About Story Aperture
"Everyone has a story," renowned anthropologist Barbara Myerhoff stated, and these stories "told to oneself and others can transform the world." At the Jewish Women's Archive, we believe that every woman's story matters. Since it was founded in 1996, JWA has collected and shared the stories of thousands of women online and through public programs. But there are always more stories to tell and history continues to unfold; every day we learn about inspiring women whose stories have not yet been chronicled, many of whom belong to underrepresented groups within the Jewish community.
Building on decades of expertise in oral history, and a commitment to amplifying Jewish women’s voices, both known and not yet discovered, JWA created Story Aperture, a robust story collecting project that captures and preserves Jewish women’s stories from around the world.
The name Story Aperture is inspired by Barbara Myerhoff, who described the way a personal story can provide an opening to understand not only one person’s life, but larger truths about the human experience:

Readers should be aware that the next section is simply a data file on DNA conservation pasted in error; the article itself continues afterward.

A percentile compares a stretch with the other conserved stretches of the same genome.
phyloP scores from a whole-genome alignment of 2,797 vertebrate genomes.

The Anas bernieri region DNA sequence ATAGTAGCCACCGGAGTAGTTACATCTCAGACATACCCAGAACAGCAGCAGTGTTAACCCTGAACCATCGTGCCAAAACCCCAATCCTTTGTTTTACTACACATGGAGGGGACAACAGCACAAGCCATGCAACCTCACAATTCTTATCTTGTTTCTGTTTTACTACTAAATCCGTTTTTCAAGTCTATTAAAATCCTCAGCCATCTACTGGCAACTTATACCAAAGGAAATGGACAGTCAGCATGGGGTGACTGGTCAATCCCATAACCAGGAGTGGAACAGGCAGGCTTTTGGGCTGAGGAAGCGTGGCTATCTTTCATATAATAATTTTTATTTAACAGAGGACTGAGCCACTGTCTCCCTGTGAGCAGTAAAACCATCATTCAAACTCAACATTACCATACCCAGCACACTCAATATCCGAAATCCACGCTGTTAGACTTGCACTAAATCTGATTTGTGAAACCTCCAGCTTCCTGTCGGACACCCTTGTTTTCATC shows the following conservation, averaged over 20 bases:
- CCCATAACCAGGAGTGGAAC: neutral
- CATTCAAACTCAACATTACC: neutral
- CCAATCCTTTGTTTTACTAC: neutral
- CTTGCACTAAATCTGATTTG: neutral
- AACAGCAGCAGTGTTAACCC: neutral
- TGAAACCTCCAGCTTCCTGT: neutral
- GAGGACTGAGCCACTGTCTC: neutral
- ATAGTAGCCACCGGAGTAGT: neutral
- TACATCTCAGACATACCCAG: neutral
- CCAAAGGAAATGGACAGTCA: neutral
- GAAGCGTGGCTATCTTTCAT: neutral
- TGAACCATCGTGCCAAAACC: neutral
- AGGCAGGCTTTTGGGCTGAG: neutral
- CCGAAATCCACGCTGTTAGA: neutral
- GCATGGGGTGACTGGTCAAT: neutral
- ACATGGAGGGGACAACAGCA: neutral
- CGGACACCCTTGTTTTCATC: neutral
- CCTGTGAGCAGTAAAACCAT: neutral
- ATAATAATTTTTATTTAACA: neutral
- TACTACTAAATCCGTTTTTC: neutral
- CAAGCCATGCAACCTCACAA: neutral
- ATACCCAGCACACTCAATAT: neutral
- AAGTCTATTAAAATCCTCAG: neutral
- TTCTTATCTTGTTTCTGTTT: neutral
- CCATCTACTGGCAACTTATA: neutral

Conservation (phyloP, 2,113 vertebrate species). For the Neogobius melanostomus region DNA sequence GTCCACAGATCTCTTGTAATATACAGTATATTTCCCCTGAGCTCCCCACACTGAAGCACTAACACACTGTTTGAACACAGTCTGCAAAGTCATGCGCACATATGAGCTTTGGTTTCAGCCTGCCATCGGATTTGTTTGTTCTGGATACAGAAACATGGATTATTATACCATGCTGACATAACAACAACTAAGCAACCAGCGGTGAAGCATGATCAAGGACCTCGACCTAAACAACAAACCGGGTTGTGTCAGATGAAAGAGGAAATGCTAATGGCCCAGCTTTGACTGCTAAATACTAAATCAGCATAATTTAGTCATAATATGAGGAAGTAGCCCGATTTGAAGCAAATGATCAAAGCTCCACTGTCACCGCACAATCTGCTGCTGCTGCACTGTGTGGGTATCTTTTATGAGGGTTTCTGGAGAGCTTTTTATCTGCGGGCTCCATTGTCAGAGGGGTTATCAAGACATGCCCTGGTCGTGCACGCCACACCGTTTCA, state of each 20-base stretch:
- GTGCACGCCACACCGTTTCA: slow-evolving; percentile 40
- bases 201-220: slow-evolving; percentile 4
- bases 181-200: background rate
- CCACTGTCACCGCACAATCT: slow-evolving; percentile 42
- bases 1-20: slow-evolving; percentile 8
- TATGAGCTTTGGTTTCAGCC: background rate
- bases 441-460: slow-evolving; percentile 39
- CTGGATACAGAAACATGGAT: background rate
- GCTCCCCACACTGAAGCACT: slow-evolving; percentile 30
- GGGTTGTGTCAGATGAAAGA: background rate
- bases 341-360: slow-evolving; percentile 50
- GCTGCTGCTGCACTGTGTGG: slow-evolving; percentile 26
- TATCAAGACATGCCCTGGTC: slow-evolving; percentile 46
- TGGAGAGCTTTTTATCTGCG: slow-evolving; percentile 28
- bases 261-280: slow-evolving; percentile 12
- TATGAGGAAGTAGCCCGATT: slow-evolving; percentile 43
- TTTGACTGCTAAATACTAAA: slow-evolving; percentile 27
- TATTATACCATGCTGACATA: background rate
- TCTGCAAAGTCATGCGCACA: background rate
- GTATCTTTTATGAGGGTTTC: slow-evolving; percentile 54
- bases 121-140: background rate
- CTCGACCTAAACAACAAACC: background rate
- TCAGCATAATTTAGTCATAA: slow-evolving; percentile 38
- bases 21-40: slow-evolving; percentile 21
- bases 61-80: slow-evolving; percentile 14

"When I grew into the world of words, my life was dominated by a storytelling grandmother, an illiterate woman of European origin, whose passion for storytelling transformed my life. Each day she told me a different story about one of the houses on the hill behind our house. We imaginatively entered each in turn, making their stories into a commentary on our own lives. One day I wept because the kitchen window was covered with frost. I thought there would be no story since we could not see out. My grandmother laughed, warmed a penny in her palm, pressed it against the glass to make a peephole in the frost, then informed me that I had all I needed there. An opening big enough to glimpse the street outside, transformed by this frame, this tiny aperture, providing the sharpest possible focus; the ordinary scene without became a spectacle, separated from the ebb and flow of mundane life around it. It was the first time I clearly understood that something magic happened when a piece of nature was isolated and framed. It was the beginning of some comprehension of the seriousness of paying attention to a selected aspect of one's life or surroundings." (A Crack in the Mirror: Reflexive Perspectives in Anthropology, Jay Ruby, editor. Philadelphia: University of Pennsylvania Press, 1982.)
JWA is grateful to The Covenant Foundation for supporting the launch of Story Aperture.